It is important to observe that when the energy conservation indicating device is utilized in the integrated instrument cluster incorporating fuel counter drive means 37, as illustrated in FIGS. 2, 5 and 8, that fuel counter drive means 37 drives numeral wheel 15B through shaft 15C which in turn drives higher order numeral wheels 15A and 15 through intermediate drive train means comprised of elements 15E, 15G and 15F. Numeral wheel 15B is keyed to shaft 15C. Numeral wheels 15A and 15 are supported, free turning on shaft 15C. Wheel 15B drives wheel 15A through intermediate drive means 15E and 15G. Numeral wheel 15A drives numeral wheel 15 by means of interrupted gear transfer (not shown). Shaft 14A is driven through drive means 15D to give a continuous analog indication of fuel consumed at fuel consumed measuring means 26 which positions indexable pointer means 12 in relative position to miles per gallon scale 9 as shown in FIG. 1. The indicator pointers 7 and 17 are reset when the fuel tank is refilled. When the indicator pointer 17 indicates full reset means 49 is energized thereby resetting indicator pointer 7 to zero trip miles. For illustration, fuel counter drive means 37 may be an electromechanical device operated by an electrical signal (not shown) from a sensing device at a remote fuel tank (not shown) or remote fuel metering device (not shown) such that when the fuel tank is filled the fuel drive means 37 and automatic reset means 49 are interlocked electrically (not shown) to drive measuring means 26 and 21 to their respective zero positions.
For illustrative purposes, FIGS. 1 and 2 show a fuel consumed gallons counter having numeral wheels 15, 15A and 15B rotatably mounted on shaft 15C with numeral wheels 15A and 15B operably connected to intermediate shaft 15D. Shaft 15D is supported by internal shaft 15D1 and serves two functions. First it serves to support the register element numeral wheels 15E, 15F and 15G and secondly it serves to transmit fuel consumed measurement to reset means shaft 14A and fuel consumed measuring device 26. The construction of the fuel consumed counter device does not in itself form a part of the present invention except in relation to the means for interconnecting it with the fuel consumed measuring device 26 and fuel consumed scale 18. Recording counter devices are conventionally constructed in a variety of forms including mechanical, electronic and electromechanical, each of which may be operably interengaged with the present invention.
FIGS. 1 and 2 illustrate fuel consumed counting means for trip only and not with totalizing fuel consumed counting means as provided for in FIGS. 7 and 8. The fundamental basic characteristics of the fuel consumed counting means of FIGS. 7 and 8, and generally for FIGS. 1 and 2, employ the features described heretobefore for the distance traveled counting means. However, to further amplify the inter-relationship between the tens transfer means, clutches and reset means, the following description is presented. Observe that it is desired to measure fuel consumed in a continuous analog manner by fuel consumed measuring element 26. This is accomplished by driving shaft 14A through intermediate shaft 15D from intermediate drive means on the side of numeral wheel 15B. Tens transfer from the lowest driven wheel may be accomplished either with conventional interrupted gear or pinion to avoid ambiguity of reading the visible digits or the tens transfer may be accomplished in a continuous analog manner employing the intermediate direct drive means 15E, 15F and 15G (shown in FIG. 2) and illustrated in FIG. 8. Thus fuel consumed drive means 37 drives fuel consumed measuring means 26 in a continuous analog manner while numeral wheels associated with trip and total fuel consumed may be optionally driven by continuous analog or in the conventional interrupted gear or pinion transfer manner. In either condition it is important that the drive train be provided with one way clutches and appropriate conventional numeral wheels having, for illustration, pawl and spline reset capability (not shown). Therefore, trip counter wheels 15, 15A and 15B may be reset to zero simultaneously with resetting fuel consumed indicator pointer 17 by turning reset means 14 in FIG. 1 which is operatively connected to shaft 14A in FIG. 2. The transfer drive means on the total fuel consumed numeral wheels 15J, 15K and 15L are provided with one way clutch features to prevent turning when the trip fuel numeral wheels 15, 15A and 15B are reset to zero. The fuel consumed counting device 37 together with its associated numeral wheels illustrated in FIGS. 2 and 8 is of the electromechanical type.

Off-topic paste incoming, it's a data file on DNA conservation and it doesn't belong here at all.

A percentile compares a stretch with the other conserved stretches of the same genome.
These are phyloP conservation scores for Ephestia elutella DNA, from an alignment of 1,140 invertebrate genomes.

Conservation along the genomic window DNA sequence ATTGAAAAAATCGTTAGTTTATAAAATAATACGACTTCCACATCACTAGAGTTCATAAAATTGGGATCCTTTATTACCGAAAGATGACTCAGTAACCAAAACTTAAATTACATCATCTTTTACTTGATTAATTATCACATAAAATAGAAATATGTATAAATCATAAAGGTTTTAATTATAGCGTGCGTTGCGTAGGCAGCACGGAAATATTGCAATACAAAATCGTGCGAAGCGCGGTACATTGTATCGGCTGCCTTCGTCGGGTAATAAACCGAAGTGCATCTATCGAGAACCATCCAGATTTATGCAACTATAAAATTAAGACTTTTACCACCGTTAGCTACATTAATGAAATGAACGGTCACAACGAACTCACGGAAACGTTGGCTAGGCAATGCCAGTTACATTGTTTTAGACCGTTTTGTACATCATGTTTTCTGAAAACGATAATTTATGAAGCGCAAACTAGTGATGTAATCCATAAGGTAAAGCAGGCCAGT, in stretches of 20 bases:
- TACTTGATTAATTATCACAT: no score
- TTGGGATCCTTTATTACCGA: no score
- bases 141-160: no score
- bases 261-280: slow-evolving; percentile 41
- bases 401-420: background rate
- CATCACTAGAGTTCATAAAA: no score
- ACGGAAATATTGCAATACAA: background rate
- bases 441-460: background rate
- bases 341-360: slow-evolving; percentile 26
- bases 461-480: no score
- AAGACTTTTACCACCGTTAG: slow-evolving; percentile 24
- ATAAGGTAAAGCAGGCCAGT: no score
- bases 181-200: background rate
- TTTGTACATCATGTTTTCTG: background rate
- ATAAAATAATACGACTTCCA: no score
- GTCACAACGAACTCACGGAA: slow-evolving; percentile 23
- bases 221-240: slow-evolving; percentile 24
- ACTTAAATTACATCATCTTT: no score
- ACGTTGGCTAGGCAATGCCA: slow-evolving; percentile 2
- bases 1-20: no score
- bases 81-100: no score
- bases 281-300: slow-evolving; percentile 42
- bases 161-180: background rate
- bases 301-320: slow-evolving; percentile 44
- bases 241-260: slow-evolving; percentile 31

Manifestly, the plurality of modified forms of the invention as depicted in FIGS. 1 through 11, and described thusly, is of such nature that both energy conservation as well as economics value will be derived from the use thereof and the invention is well adapted to serve as a useful adjunct to the vehicle instrument panel. The invention has novel arrangements and simplicity of construction, economy, ease of assembly and manipulation, and is readily adaptable to the numerous vehicle instrument arrangements. While I have illustrated and described construction in which my invention may be embodied, it is to be understood that these constructions have been selected merely for the purpose of illustration and that the various changes in size, shape and arrangement of the elements may be made without departing from the spirit of the invention or the scope of the subjoined claims.